How do you conjure the images of the characters seen in your work? Is it difficult to draw a person without having any tangible memory or vision of them?
For me its difficult and I don’t usually attempt it. I normally use bits of images from magazines, old black and white portrait photographs, and my own photographs to draw people. They end up looking different in the end. In any case, they say when you draw portraits that you’re always drawing yourself, and people often say that the girls in my drawings look like me. I make my roommate pose for me when I need to draw hands or feet.
Your use of colour is quite unique; it very much lends your pieces the folkloric quality for which you’re known. How do you go about making a piece – does the colour selection come last, or is it a part of the whole process?
When it comes to serigraphs the colour choices and degree of opacity are very important and these decisions are made during the printing process (with lots of deliberation, making the printing process a lot longer than it necessarily needs to be). Each colour/layer, as it comes out impacts what the next colour will be, so I can’t really plan ahead completely when it comes to the colours. I find it a very tricky business and will often print one piece with one colour and then change my mind, scrape off the ink, change the colour or opacity, print again, change my mind again, and then after I’ve printed all the copies, I’ll sometimes wish I`d gone with the first colour that I’d tried. The last silkscreens I made didn’t have any black in them and I was trying to get the colours to be more transparent and come through each other more, and also be a little different then my usual colour schemes. For drawings I use Ecoline inks, mixed in smaller quantities, and will try to stick with just a few combinations that I`ve decided on at the outset of the drawing.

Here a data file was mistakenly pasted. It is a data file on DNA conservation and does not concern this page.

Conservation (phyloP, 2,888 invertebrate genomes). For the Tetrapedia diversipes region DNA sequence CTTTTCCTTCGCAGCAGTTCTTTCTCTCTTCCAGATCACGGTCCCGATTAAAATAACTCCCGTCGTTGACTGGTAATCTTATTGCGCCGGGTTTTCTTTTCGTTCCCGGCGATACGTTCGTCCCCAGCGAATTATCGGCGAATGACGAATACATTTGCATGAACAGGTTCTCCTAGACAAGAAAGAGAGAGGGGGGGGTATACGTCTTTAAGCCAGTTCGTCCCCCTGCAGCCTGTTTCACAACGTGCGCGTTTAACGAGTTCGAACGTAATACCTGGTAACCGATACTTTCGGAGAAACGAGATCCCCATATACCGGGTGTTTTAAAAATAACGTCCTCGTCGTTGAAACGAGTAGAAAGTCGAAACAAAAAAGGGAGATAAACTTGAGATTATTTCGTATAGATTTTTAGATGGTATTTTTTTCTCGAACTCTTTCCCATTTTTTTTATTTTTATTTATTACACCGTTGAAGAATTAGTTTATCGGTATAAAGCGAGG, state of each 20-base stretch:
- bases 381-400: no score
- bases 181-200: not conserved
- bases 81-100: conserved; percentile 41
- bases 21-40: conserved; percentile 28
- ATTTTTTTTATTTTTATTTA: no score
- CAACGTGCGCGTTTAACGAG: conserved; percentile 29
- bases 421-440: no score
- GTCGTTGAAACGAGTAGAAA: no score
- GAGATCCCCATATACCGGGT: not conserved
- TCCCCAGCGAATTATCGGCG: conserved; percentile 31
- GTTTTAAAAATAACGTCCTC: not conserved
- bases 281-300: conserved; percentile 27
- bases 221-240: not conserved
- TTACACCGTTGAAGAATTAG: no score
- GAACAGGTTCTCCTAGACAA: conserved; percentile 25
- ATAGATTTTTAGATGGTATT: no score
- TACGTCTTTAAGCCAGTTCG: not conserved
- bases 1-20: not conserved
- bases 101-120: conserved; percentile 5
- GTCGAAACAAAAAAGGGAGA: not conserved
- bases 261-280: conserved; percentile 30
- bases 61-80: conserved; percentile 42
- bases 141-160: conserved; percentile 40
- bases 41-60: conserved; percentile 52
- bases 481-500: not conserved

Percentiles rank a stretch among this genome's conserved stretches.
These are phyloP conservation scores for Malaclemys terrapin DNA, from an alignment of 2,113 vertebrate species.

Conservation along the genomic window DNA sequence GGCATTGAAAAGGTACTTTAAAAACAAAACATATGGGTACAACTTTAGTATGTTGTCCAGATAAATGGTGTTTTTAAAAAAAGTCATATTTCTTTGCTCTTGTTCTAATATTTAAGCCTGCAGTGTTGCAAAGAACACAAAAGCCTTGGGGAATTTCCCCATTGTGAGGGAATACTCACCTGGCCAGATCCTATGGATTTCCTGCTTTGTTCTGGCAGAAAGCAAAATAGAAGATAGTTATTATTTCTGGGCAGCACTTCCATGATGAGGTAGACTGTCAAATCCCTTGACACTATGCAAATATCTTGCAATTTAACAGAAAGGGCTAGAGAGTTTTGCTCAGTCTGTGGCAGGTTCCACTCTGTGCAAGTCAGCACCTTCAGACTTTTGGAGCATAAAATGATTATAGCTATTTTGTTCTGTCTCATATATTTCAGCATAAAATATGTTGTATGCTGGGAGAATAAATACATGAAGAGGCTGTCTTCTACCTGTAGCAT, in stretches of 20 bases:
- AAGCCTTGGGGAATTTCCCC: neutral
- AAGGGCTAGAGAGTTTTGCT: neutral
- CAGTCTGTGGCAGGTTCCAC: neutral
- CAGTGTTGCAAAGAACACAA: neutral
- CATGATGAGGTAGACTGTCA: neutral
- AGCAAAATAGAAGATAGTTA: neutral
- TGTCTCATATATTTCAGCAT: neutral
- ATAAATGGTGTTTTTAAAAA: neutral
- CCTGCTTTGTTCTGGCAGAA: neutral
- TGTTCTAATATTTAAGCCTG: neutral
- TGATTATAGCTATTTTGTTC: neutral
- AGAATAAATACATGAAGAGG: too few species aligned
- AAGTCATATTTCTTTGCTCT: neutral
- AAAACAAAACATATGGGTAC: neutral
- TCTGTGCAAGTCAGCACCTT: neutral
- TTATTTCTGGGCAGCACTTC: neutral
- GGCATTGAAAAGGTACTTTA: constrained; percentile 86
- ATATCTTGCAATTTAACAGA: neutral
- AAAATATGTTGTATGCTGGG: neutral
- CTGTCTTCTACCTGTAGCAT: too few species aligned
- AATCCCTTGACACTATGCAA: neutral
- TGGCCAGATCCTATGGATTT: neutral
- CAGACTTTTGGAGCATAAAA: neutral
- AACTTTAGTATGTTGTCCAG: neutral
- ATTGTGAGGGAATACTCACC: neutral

Was there a moment when you definitively decided you were going to make art that collects from the past, rather than trying to push the boundaries and create something “modern”? Or does that just come naturally?
It comes very naturally. I`ve always been into collecting old and weathered objects and imagery. I do consume a lot of contemporary film, literature, art and music, but probably far more from the past than from the present.
You’ve been commissioned by different sources [The Walrus, Ascent Magazine]; what do those collaborations involve? How much input do you have?